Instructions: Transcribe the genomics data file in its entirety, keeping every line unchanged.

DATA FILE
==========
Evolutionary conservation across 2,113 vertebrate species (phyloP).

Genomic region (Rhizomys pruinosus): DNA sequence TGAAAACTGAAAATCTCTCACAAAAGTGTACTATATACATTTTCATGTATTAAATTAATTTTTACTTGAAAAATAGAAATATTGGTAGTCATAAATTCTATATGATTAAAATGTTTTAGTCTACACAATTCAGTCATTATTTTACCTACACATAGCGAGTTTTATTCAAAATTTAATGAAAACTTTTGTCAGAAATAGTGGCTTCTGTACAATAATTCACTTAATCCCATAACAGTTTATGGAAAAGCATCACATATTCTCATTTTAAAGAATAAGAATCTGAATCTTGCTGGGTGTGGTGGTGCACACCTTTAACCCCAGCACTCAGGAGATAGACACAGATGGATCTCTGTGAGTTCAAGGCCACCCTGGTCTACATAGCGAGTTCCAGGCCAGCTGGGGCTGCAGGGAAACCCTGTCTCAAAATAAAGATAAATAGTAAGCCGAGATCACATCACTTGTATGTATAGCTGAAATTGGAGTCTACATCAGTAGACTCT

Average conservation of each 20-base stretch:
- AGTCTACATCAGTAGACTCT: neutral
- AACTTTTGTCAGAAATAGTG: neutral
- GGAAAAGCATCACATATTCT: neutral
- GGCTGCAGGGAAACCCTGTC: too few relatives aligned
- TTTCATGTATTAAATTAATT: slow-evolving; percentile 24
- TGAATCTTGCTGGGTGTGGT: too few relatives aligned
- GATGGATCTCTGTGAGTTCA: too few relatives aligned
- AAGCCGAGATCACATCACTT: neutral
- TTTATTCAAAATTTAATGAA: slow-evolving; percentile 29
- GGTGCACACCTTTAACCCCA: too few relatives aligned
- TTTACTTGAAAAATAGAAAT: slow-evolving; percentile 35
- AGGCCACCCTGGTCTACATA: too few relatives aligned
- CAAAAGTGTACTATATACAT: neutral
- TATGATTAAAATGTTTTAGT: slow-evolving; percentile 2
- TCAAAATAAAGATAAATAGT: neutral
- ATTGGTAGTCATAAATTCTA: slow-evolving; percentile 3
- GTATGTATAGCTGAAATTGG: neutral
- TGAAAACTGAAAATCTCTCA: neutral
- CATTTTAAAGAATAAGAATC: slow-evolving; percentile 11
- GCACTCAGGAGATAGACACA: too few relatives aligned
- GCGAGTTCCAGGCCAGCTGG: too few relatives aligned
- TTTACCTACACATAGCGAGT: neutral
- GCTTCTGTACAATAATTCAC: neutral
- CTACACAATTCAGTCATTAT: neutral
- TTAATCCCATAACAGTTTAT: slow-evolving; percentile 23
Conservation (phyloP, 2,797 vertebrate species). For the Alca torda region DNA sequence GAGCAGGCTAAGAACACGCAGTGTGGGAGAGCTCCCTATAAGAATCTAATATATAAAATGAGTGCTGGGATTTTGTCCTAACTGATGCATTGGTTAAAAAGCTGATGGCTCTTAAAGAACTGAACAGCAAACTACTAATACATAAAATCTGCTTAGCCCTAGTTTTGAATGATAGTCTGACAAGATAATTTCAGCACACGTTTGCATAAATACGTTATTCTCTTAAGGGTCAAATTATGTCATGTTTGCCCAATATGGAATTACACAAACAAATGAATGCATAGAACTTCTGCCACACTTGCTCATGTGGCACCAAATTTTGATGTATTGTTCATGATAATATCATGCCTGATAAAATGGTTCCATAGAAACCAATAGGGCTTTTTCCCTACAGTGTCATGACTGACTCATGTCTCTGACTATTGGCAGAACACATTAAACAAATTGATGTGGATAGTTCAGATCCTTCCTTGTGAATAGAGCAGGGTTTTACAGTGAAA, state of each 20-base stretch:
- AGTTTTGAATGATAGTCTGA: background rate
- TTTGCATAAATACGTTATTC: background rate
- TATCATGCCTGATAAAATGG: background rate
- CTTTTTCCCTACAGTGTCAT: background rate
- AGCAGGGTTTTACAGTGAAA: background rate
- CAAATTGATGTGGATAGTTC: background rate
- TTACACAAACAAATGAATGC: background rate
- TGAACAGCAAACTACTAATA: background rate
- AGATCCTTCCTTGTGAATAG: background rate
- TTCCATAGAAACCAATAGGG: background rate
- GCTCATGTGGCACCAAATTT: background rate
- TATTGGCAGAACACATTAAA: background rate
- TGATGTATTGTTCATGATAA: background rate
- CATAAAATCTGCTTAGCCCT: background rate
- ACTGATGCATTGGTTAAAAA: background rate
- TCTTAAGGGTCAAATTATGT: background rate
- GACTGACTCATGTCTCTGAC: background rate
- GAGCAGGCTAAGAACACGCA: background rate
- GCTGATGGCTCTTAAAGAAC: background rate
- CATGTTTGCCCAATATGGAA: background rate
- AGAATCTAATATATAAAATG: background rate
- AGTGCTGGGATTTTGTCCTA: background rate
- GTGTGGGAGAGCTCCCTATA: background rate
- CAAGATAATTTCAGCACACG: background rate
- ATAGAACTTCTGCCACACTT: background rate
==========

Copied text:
Evolutionary conservation across 2,113 vertebrate species (phyloP).

Genomic region (Rhizomys pruinosus): DNA sequence TGAAAACTGAAAATCTCTCACAAAAGTGTACTATATACATTTTCATGTATTAAATTAATTTTTACTTGAAAAATAGAAATATTGGTAGTCATAAATTCTATATGATTAAAATGTTTTAGTCTACACAATTCAGTCATTATTTTACCTACACATAGCGAGTTTTATTCAAAATTTAATGAAAACTTTTGTCAGAAATAGTGGCTTCTGTACAATAATTCACTTAATCCCATAACAGTTTATGGAAAAGCATCACATATTCTCATTTTAAAGAATAAGAATCTGAATCTTGCTGGGTGTGGTGGTGCACACCTTTAACCCCAGCACTCAGGAGATAGACACAGATGGATCTCTGTGAGTTCAAGGCCACCCTGGTCTACATAGCGAGTTCCAGGCCAGCTGGGGCTGCAGGGAAACCCTGTCTCAAAATAAAGATAAATAGTAAGCCGAGATCACATCACTTGTATGTATAGCTGAAATTGGAGTCTACATCAGTAGACTCT

Average conservation of each 20-base stretch:
- AGTCTACATCAGTAGACTCT: neutral
- AACTTTTGTCAGAAATAGTG: neutral
- GGAAAAGCATCACATATTCT: neutral
- GGCTGCAGGGAAACCCTGTC: too few relatives aligned
- TTTCATGTATTAAATTAATT: slow-evolving; percentile 24
- TGAATCTTGCTGGGTGTGGT: too few relatives aligned
- GATGGATCTCTGTGAGTTCA: too few relatives aligned
- AAGCCGAGATCACATCACTT: neutral
- TTTATTCAAAATTTAATGAA: slow-evolving; percentile 29
- GGTGCACACCTTTAACCCCA: too few relatives aligned
- TTTACTTGAAAAATAGAAAT: slow-evolving; percentile 35
- AGGCCACCCTGGTCTACATA: too few relatives aligned
- CAAAAGTGTACTATATACAT: neutral
- TATGATTAAAATGTTTTAGT: slow-evolving; percentile 2
- TCAAAATAAAGATAAATAGT: neutral
- ATTGGTAGTCATAAATTCTA: slow-evolving; percentile 3
- GTATGTATAGCTGAAATTGG: neutral
- TGAAAACTGAAAATCTCTCA: neutral
- CATTTTAAAGAATAAGAATC: slow-evolving; percentile 11
- GCACTCAGGAGATAGACACA: too few relatives aligned
- GCGAGTTCCAGGCCAGCTGG: too few relatives aligned
- TTTACCTACACATAGCGAGT: neutral
- GCTTCTGTACAATAATTCAC: neutral
- CTACACAATTCAGTCATTAT: neutral
- TTAATCCCATAACAGTTTAT: slow-evolving; percentile 23
Conservation (phyloP, 2,797 vertebrate species). For the Alca torda region DNA sequence GAGCAGGCTAAGAACACGCAGTGTGGGAGAGCTCCCTATAAGAATCTAATATATAAAATGAGTGCTGGGATTTTGTCCTAACTGATGCATTGGTTAAAAAGCTGATGGCTCTTAAAGAACTGAACAGCAAACTACTAATACATAAAATCTGCTTAGCCCTAGTTTTGAATGATAGTCTGACAAGATAATTTCAGCACACGTTTGCATAAATACGTTATTCTCTTAAGGGTCAAATTATGTCATGTTTGCCCAATATGGAATTACACAAACAAATGAATGCATAGAACTTCTGCCACACTTGCTCATGTGGCACCAAATTTTGATGTATTGTTCATGATAATATCATGCCTGATAAAATGGTTCCATAGAAACCAATAGGGCTTTTTCCCTACAGTGTCATGACTGACTCATGTCTCTGACTATTGGCAGAACACATTAAACAAATTGATGTGGATAGTTCAGATCCTTCCTTGTGAATAGAGCAGGGTTTTACAGTGAAA, state of each 20-base stretch:
- AGTTTTGAATGATAGTCTGA: background rate
- TTTGCATAAATACGTTATTC: background rate
- TATCATGCCTGATAAAATGG: background rate
- CTTTTTCCCTACAGTGTCAT: background rate
- AGCAGGGTTTTACAGTGAAA: background rate
- CAAATTGATGTGGATAGTTC: background rate
- TTACACAAACAAATGAATGC: background rate
- TGAACAGCAAACTACTAATA: background rate
- AGATCCTTCCTTGTGAATAG: background rate
- TTCCATAGAAACCAATAGGG: background rate
- GCTCATGTGGCACCAAATTT: background rate
- TATTGGCAGAACACATTAAA: background rate
- TGATGTATTGTTCATGATAA: background rate
- CATAAAATCTGCTTAGCCCT: background rate
- ACTGATGCATTGGTTAAAAA: background rate
- TCTTAAGGGTCAAATTATGT: background rate
- GACTGACTCATGTCTCTGAC: background rate
- GAGCAGGCTAAGAACACGCA: background rate
- GCTGATGGCTCTTAAAGAAC: background rate
- CATGTTTGCCCAATATGGAA: background rate
- AGAATCTAATATATAAAATG: background rate
- AGTGCTGGGATTTTGTCCTA: background rate
- GTGTGGGAGAGCTCCCTATA: background rate
- CAAGATAATTTCAGCACACG: background rate
- ATAGAACTTCTGCCACACTT: background rate